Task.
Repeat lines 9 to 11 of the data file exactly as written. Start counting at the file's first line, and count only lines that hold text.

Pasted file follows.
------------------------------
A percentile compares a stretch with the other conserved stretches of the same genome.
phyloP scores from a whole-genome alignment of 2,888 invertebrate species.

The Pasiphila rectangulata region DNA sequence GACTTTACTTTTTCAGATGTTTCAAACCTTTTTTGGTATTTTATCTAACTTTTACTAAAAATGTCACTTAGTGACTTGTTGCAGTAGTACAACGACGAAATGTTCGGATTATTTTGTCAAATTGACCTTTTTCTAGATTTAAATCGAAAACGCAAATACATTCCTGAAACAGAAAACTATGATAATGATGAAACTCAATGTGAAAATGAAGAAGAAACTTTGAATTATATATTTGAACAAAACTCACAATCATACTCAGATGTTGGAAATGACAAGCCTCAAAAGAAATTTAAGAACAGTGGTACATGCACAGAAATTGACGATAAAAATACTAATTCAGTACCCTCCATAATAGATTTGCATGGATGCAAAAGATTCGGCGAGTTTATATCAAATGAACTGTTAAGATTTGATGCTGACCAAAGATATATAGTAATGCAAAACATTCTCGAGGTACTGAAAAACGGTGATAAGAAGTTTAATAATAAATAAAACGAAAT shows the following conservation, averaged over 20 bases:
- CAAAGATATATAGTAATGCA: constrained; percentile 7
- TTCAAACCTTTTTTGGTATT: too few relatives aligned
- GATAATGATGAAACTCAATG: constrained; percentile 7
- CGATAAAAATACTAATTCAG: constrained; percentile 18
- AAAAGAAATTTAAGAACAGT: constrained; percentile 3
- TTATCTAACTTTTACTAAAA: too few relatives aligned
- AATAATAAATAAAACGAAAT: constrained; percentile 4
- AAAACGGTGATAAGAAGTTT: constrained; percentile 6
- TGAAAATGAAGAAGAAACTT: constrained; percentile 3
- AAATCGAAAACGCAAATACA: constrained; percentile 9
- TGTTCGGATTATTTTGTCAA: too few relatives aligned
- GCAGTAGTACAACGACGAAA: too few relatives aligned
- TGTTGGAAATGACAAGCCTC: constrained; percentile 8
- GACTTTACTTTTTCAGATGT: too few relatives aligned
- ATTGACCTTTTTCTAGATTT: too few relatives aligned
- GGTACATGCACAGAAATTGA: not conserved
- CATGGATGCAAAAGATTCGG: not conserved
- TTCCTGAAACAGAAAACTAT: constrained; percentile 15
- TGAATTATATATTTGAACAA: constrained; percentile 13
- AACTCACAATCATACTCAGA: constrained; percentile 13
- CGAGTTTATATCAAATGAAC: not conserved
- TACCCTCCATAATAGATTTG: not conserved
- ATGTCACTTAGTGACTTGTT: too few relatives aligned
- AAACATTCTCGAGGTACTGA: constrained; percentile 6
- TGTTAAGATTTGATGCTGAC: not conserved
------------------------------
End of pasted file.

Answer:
- TTATCTAACTTTTACTAAAA: too few relatives aligned
- AATAATAAATAAAACGAAAT: constrained; percentile 4
- AAAACGGTGATAAGAAGTTT: constrained; percentile 6